“So if you are so much against all kinds of discrimination and claim to be a feminist, how come you have adopted your husband’s last name?” – It’s a question I have been asked numerous times! Those who asked me this didn’t know me before marriage. Hence, they didn’t know that I have always been Sejal ‘Parikh’! It was a co-incidence that my and Pulkit’s last names were the same. Around the time I got married, I was even told by some that I got lucky, as I wouldn’t have to change my last name! The fact is that well before I decided to tie the knot with Pulkit. I had made up my mind not to let marriage alter my name. In fact, I have spent many days wishing that Pulkit’s and my last names were different, because, then, people around me wouldn’t have been led to the misconception about me being a hypocritical feminist who doesn’t walk the talk!
During the time I was in Gurgaon, my eyes opened to the many ways through which men in our society oppress, exploit or discriminate against women. One of those ways is the name changing post marriage. One’s name is an important part of her identity. That’s what everyone around has all along recognized her through. Yet, when she’s married, she is supposed to change her middle name (or last name in some cultures) to her husband’s name, and his surname as her last name, as if she is an object, whose identity is immaterial to the society and her property rights are transferred from the father to the husband. (I had a friend from Rajasthan, who was asked to change even her first name!).
I think 21st century women have woken up to this issue to some extent, hence we see the flourishing a new trend – hyphenating two surnames (usually only for informal settings like social networks – nothing changes legally though). It is an attempt to save her original identity, but sadly, she is still unwilling/unable to get rid of the hubby-stamp completely. Why can’t she just be what she was before marriage?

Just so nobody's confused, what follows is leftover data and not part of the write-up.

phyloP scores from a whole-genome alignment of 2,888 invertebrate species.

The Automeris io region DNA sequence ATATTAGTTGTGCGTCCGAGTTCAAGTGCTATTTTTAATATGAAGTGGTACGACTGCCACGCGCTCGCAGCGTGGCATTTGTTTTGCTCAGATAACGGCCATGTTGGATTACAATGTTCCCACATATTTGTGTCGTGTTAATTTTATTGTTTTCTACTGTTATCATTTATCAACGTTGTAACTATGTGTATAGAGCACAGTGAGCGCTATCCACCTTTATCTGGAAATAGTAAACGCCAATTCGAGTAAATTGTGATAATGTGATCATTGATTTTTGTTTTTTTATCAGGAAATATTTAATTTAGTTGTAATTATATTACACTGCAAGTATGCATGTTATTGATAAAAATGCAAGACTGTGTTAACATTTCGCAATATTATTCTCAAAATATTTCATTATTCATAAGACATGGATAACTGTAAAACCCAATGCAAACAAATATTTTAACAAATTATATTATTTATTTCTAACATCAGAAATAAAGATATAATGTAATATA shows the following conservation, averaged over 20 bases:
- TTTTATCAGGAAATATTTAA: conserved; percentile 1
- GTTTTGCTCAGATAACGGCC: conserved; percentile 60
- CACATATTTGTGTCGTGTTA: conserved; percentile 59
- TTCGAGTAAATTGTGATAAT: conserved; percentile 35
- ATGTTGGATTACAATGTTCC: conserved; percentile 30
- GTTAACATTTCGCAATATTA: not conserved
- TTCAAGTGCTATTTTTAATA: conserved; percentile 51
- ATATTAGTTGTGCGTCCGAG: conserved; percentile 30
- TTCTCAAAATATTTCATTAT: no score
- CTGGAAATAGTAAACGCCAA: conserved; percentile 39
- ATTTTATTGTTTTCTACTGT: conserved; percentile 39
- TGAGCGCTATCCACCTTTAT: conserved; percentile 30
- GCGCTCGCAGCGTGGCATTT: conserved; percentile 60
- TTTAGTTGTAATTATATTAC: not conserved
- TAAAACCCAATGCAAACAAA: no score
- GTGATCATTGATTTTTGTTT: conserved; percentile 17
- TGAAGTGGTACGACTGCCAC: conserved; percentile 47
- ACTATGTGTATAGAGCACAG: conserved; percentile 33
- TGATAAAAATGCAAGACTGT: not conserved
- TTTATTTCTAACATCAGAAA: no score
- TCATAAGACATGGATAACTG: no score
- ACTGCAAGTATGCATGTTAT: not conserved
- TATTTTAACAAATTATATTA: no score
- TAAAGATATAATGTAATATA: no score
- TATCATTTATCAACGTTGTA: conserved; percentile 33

It’s unfortunate that due to decades of patriarchal conditioning, many women also have internalized the notion that they are second-class members of their families and the society. So, many think that it’s their duty to assume their husband’s last names, and they would be doing something wrong if they didn’t adhere to the “societal norm”. This attitude needs to change. Women have to start demanding to retain their identity and rights to do anything we wish, not only with our names but also with our lives, just like men do! Of course, the struggle becomes easier if husbands too stand by their wives against the pressure of society. In my case, since changing last name wasn’t needed, I was asked to change my middle name. Needless to say, that never happened. And, strong support from Pulkit made things go smooth.
Hypothetically, if the situation was to reverse, as in if our society was to turn matriarchal, would men be okay with changing their last names (or even first in some cases)?